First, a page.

New group leader deciphers the challenging, yet ‘beautiful’ structure of centrioles at different scales to understand their functions
Abandoning his childhood dream of becoming a wizard, Niccolò Banterle, one of EMBL’s newest group leaders, has instead tapped science and technology to better understand centrioles – subcellular structures consisting of various proteins. Here, he shares a little bit about his research, why centrioles are so beautiful, and why EMBL’s strength in imaging and multidisciplinary culture are the right environment for his scientific endeavours.
1. Tell us about your research.
During my PhD, I worked on nuclear pore complexes that allow small molecules and ions to freely pass in and out of the nucleus. Then, during my postdoc, I studied centrioles – organelles that organise microtubules and are important in many cell functions, including cell division, motility, and signalling. While we’ve experienced major advances in understanding the structures, molecular compositions, and assembly principles of both of these important protein complexes, we don’t know why evolution selected these particular ultrastructures to do the jobs they do.
For example, the centrioles of all animals have a 9-fold symmetry. However, we don’t yet know why, although it seems that this symmetry has an impact on the cell structures involved in motility. We also don’t know why centriole length is tightly controlled within each cell type but varies greatly between different species, and this may have functional relevance. Centriole structure is very small – about ~500 nanometres, while the many important functions it performs (e.g., cell division, signalling, motility) happen on a bigger, cellular scale (~100 micrometres). So, we need a multi-scale model that links this range and we also need the necessary retro-engineering to decipher the design principles of macromolecular assemblies and their impact on cellular functions.
In my lab, I want to perturb three parameters of centriole structure – symmetry, distance, and length – and then measure the effect of these changes at different scales using high-speed atomic force microscopy, super-resolution microscopy, and live cell imaging. This way, my group and I can establish how organelle ultrastructure controls physiological cell function and choose the best scale to intervene and then control it.
2. You’ve described centrioles as beautiful organelles. What makes them so pretty?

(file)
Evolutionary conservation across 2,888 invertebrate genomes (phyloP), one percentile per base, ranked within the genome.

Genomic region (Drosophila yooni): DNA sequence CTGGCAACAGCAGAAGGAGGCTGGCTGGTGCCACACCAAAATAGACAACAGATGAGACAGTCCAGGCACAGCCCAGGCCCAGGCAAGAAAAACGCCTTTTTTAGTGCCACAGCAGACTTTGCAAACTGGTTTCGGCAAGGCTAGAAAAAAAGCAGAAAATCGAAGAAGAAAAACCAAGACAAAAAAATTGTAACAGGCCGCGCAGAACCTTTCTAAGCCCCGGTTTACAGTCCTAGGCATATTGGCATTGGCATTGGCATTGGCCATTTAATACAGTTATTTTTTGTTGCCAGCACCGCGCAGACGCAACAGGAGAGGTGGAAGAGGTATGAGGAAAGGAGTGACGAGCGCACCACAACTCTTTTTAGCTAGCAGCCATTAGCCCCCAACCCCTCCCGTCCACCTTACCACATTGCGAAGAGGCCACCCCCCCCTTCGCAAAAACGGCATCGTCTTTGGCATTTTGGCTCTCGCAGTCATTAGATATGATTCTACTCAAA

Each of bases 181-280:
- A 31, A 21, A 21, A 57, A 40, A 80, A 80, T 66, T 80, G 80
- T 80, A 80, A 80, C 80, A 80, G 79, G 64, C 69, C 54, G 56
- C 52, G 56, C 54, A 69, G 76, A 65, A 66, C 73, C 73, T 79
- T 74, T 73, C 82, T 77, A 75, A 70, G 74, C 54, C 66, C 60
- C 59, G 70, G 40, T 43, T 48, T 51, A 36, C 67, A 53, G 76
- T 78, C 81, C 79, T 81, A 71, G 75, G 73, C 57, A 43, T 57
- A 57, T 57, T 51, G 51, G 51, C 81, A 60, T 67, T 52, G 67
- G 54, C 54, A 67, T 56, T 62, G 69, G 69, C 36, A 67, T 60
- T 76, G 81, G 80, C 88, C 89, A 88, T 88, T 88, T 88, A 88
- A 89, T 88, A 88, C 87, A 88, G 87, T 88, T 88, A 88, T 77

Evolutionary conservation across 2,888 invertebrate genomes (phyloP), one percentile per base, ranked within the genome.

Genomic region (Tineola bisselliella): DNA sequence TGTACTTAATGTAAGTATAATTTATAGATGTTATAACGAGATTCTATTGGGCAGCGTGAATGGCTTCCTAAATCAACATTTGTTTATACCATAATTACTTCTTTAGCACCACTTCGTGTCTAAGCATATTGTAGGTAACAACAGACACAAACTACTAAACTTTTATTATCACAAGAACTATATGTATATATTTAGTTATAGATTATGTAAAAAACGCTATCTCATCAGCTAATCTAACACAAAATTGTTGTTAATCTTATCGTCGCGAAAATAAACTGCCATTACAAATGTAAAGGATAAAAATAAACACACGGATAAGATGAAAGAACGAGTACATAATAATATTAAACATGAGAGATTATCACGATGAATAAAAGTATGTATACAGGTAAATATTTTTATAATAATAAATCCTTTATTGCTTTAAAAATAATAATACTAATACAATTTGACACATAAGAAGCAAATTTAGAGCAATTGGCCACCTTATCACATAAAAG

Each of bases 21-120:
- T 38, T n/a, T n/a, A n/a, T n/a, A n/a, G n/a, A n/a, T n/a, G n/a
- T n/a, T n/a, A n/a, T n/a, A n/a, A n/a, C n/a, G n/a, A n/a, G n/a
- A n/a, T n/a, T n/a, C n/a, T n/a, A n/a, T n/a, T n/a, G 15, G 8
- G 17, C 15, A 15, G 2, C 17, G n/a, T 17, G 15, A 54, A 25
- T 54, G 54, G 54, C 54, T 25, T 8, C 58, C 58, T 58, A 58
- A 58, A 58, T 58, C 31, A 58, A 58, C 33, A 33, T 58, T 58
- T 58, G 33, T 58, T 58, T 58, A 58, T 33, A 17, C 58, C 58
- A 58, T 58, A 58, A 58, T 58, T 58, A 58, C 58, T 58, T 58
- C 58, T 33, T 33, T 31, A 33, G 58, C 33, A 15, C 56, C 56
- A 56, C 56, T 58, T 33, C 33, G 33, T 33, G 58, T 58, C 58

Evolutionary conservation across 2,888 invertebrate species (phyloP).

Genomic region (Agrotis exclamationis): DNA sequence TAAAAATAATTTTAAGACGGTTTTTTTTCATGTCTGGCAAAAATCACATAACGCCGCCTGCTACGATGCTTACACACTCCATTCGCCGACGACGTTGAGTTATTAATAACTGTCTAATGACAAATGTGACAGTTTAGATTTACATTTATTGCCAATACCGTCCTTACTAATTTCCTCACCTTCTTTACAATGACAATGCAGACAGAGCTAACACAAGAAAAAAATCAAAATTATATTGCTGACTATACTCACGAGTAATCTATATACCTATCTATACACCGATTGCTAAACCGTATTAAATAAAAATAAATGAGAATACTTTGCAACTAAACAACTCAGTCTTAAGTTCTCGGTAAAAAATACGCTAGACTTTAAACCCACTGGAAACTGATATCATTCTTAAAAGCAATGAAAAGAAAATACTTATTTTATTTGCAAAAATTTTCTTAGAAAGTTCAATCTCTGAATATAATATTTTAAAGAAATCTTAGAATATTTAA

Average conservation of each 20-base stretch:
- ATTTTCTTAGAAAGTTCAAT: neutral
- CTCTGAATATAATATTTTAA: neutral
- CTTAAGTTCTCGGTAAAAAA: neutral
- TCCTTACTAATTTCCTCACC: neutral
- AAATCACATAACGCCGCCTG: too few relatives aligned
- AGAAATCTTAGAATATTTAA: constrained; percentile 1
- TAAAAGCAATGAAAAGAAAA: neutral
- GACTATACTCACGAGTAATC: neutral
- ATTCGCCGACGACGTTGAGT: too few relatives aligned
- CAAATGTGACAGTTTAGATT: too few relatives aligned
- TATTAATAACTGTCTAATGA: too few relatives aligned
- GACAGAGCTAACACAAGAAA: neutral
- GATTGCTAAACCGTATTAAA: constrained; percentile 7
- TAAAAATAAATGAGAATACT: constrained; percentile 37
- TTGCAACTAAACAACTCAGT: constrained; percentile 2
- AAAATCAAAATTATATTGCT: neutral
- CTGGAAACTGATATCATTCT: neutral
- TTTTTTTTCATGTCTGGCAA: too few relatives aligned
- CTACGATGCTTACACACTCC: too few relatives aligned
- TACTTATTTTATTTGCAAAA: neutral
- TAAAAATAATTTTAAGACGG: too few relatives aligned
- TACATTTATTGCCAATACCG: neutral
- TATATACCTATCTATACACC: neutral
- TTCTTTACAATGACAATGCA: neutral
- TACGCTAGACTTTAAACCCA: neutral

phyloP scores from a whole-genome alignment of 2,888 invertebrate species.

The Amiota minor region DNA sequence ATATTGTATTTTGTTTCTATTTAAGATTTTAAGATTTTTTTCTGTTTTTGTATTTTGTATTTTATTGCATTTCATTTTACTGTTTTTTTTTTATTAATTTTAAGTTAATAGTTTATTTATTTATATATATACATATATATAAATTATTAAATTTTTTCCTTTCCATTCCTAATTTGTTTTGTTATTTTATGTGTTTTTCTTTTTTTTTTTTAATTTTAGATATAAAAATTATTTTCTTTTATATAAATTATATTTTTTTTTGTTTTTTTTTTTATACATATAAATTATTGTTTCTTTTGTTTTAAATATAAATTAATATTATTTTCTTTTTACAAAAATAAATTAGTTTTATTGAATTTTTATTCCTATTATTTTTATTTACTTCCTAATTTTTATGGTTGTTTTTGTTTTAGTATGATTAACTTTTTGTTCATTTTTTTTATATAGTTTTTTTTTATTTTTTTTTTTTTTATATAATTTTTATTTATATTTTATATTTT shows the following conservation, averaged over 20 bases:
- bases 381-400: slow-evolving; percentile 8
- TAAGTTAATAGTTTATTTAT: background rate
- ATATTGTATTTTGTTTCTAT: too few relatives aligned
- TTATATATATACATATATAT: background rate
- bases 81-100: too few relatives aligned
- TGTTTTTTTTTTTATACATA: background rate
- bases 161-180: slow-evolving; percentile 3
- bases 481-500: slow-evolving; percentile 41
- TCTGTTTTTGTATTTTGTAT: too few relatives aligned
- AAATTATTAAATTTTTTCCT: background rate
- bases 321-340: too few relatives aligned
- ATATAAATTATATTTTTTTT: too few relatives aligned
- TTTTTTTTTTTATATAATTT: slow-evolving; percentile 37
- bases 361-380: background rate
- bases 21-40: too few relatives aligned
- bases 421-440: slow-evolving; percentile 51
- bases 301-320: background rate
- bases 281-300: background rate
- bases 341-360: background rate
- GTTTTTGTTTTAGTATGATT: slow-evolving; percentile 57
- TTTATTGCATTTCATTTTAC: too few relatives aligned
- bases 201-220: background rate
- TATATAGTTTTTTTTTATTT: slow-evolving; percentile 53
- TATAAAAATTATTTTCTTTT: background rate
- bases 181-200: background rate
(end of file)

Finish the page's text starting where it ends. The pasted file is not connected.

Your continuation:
I guess beauty is in the eye of the beholder. That said, I think the combination of an odd symmetry and their chiral nature makes centrioles more similar to what we might expect in an art gallery than some other less ordered cellular structures.
3. What previously limited studies on centrioles, and why can we study them better now?
What makes centrioles difficult to study is their size. It is impossible to resolve their features with conventional optical microscopy. We now can combine techniques: CRISPR-Cas9 allows for gene editing with unprecedented precision. Cryo-electron microscopy makes it possible to visualise the unaltered structure of centrioles. Super-resolution microscopy localises individual proteins within the organelle ultrastructure. Finally, high-speed atomic force microscopy can extract dynamic information at molecular resolution. And all these techniques provide data incredibly quickly, thanks to automated data acquisition and neural network-aided data analysis. The combination of techniques covers different spatial and temporal resolutions. So, we can observe all relevant scales – from individual molecules to full cell, paving the way to understand centrioles within the context of a cell.
4. Why is EMBL the right place to do this kind of research?
EMBL is unique given its multidisciplinary nature which coexists with the precise goal of solving biological problems. It has consequently converged expertise of cutting-edge microscopy techniques, cell biology, and data analysis. And that’s what you need to answer these kinds of questions.
5. Your work looks at molecular structure and symmetry. On a bigger scale, what would you say is one of the most beautiful non-human structures?
Extremely hard to answer. One could go from snowflakes to spider webs and nautilus shells up to the Andromeda Galaxy. (You’ll notice my picks all contain some form of symmetry and/or chirality).
6. You are originally from Trieste, Italy, but haven’t lived there for a while. What do you miss most?
In addition to my parents and some close friends, I definitely miss the sea.
7. What are your favourite pastimes outside of the lab?
I enjoy cooking, running, reading, and spending time with my wife and friends.
8. If you couldn’t be a scientist, what other career might you have pursued?
When I was a kid, my first choice was actually to become a wizard – not a magician, but a real wizard. However, I eventually found out that it was not a realistic option.